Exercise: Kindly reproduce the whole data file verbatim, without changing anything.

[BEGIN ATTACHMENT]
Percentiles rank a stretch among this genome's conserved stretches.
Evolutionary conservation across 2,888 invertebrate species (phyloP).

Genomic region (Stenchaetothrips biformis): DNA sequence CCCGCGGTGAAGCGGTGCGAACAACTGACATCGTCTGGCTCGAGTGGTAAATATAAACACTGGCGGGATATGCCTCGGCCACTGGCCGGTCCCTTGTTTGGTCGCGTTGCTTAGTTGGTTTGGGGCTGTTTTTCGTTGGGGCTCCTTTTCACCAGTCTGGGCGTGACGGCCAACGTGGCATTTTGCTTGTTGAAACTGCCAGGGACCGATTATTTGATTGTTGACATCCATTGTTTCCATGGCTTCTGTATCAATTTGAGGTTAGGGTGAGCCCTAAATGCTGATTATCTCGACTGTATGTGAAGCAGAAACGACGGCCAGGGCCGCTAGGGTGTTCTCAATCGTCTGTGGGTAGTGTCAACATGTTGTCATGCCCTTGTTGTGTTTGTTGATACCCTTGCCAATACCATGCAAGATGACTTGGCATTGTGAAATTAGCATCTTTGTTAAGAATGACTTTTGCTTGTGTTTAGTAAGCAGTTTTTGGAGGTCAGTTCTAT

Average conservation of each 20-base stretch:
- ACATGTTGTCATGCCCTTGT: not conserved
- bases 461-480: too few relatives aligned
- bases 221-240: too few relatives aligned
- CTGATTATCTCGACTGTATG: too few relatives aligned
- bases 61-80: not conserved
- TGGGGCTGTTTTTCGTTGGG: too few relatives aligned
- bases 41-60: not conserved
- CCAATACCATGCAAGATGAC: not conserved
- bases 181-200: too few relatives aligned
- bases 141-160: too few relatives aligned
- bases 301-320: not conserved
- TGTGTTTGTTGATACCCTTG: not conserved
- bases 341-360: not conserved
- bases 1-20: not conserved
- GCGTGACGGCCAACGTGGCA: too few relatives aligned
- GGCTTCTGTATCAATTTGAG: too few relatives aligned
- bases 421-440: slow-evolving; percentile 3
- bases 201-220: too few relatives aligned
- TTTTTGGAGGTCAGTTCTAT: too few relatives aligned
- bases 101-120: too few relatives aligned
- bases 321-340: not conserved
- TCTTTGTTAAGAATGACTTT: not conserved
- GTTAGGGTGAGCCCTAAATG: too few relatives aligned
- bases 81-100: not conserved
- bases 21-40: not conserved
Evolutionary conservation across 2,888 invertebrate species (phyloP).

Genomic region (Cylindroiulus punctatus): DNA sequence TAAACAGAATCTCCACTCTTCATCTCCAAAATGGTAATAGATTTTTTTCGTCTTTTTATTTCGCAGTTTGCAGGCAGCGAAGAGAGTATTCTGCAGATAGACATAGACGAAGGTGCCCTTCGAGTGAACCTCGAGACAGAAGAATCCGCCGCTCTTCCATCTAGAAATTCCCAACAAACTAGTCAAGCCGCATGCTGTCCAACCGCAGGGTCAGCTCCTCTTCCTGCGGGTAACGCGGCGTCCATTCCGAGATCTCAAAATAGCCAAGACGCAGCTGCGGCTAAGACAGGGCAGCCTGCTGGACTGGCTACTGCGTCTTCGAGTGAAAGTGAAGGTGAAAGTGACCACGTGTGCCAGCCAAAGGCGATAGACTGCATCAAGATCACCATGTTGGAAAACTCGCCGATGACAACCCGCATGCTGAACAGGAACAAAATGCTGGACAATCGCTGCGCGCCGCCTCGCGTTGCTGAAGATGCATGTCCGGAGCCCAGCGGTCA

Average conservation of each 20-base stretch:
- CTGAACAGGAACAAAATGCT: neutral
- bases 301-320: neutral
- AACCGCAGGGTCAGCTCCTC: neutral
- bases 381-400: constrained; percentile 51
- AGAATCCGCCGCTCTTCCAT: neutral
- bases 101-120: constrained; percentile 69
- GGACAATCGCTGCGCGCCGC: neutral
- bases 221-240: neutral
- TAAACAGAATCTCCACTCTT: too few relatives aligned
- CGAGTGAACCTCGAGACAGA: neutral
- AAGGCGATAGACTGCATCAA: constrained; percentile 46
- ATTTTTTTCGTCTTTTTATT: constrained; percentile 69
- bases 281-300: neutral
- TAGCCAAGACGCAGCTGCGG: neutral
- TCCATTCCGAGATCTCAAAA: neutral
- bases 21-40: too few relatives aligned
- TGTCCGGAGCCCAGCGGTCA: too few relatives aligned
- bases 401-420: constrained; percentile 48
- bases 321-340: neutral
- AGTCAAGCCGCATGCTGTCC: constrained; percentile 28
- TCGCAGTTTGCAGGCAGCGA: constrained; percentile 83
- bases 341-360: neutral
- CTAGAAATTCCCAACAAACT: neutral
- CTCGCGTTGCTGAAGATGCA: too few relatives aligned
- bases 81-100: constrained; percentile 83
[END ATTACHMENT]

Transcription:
Percentiles rank a stretch among this genome's conserved stretches.
Evolutionary conservation across 2,888 invertebrate species (phyloP).

Genomic region (Stenchaetothrips biformis): DNA sequence CCCGCGGTGAAGCGGTGCGAACAACTGACATCGTCTGGCTCGAGTGGTAAATATAAACACTGGCGGGATATGCCTCGGCCACTGGCCGGTCCCTTGTTTGGTCGCGTTGCTTAGTTGGTTTGGGGCTGTTTTTCGTTGGGGCTCCTTTTCACCAGTCTGGGCGTGACGGCCAACGTGGCATTTTGCTTGTTGAAACTGCCAGGGACCGATTATTTGATTGTTGACATCCATTGTTTCCATGGCTTCTGTATCAATTTGAGGTTAGGGTGAGCCCTAAATGCTGATTATCTCGACTGTATGTGAAGCAGAAACGACGGCCAGGGCCGCTAGGGTGTTCTCAATCGTCTGTGGGTAGTGTCAACATGTTGTCATGCCCTTGTTGTGTTTGTTGATACCCTTGCCAATACCATGCAAGATGACTTGGCATTGTGAAATTAGCATCTTTGTTAAGAATGACTTTTGCTTGTGTTTAGTAAGCAGTTTTTGGAGGTCAGTTCTAT

Average conservation of each 20-base stretch:
- ACATGTTGTCATGCCCTTGT: not conserved
- bases 461-480: too few relatives aligned
- bases 221-240: too few relatives aligned
- CTGATTATCTCGACTGTATG: too few relatives aligned
- bases 61-80: not conserved
- TGGGGCTGTTTTTCGTTGGG: too few relatives aligned
- bases 41-60: not conserved
- CCAATACCATGCAAGATGAC: not conserved
- bases 181-200: too few relatives aligned
- bases 141-160: too few relatives aligned
- bases 301-320: not conserved
- TGTGTTTGTTGATACCCTTG: not conserved
- bases 341-360: not conserved
- bases 1-20: not conserved
- GCGTGACGGCCAACGTGGCA: too few relatives aligned
- GGCTTCTGTATCAATTTGAG: too few relatives aligned
- bases 421-440: slow-evolving; percentile 3
- bases 201-220: too few relatives aligned
- TTTTTGGAGGTCAGTTCTAT: too few relatives aligned
- bases 101-120: too few relatives aligned
- bases 321-340: not conserved
- TCTTTGTTAAGAATGACTTT: not conserved
- GTTAGGGTGAGCCCTAAATG: too few relatives aligned
- bases 81-100: not conserved
- bases 21-40: not conserved
Evolutionary conservation across 2,888 invertebrate species (phyloP).

Genomic region (Cylindroiulus punctatus): DNA sequence TAAACAGAATCTCCACTCTTCATCTCCAAAATGGTAATAGATTTTTTTCGTCTTTTTATTTCGCAGTTTGCAGGCAGCGAAGAGAGTATTCTGCAGATAGACATAGACGAAGGTGCCCTTCGAGTGAACCTCGAGACAGAAGAATCCGCCGCTCTTCCATCTAGAAATTCCCAACAAACTAGTCAAGCCGCATGCTGTCCAACCGCAGGGTCAGCTCCTCTTCCTGCGGGTAACGCGGCGTCCATTCCGAGATCTCAAAATAGCCAAGACGCAGCTGCGGCTAAGACAGGGCAGCCTGCTGGACTGGCTACTGCGTCTTCGAGTGAAAGTGAAGGTGAAAGTGACCACGTGTGCCAGCCAAAGGCGATAGACTGCATCAAGATCACCATGTTGGAAAACTCGCCGATGACAACCCGCATGCTGAACAGGAACAAAATGCTGGACAATCGCTGCGCGCCGCCTCGCGTTGCTGAAGATGCATGTCCGGAGCCCAGCGGTCA

Average conservation of each 20-base stretch:
- CTGAACAGGAACAAAATGCT: neutral
- bases 301-320: neutral
- AACCGCAGGGTCAGCTCCTC: neutral
- bases 381-400: constrained; percentile 51
- AGAATCCGCCGCTCTTCCAT: neutral
- bases 101-120: constrained; percentile 69
- GGACAATCGCTGCGCGCCGC: neutral
- bases 221-240: neutral
- TAAACAGAATCTCCACTCTT: too few relatives aligned
- CGAGTGAACCTCGAGACAGA: neutral
- AAGGCGATAGACTGCATCAA: constrained; percentile 46
- ATTTTTTTCGTCTTTTTATT: constrained; percentile 69
- bases 281-300: neutral
- TAGCCAAGACGCAGCTGCGG: neutral
- TCCATTCCGAGATCTCAAAA: neutral
- bases 21-40: too few relatives aligned
- TGTCCGGAGCCCAGCGGTCA: too few relatives aligned
- bases 401-420: constrained; percentile 48
- bases 321-340: neutral
- AGTCAAGCCGCATGCTGTCC: constrained; percentile 28
- TCGCAGTTTGCAGGCAGCGA: constrained; percentile 83
- bases 341-360: neutral
- CTAGAAATTCCCAACAAACT: neutral
- CTCGCGTTGCTGAAGATGCA: too few relatives aligned
- bases 81-100: constrained; percentile 83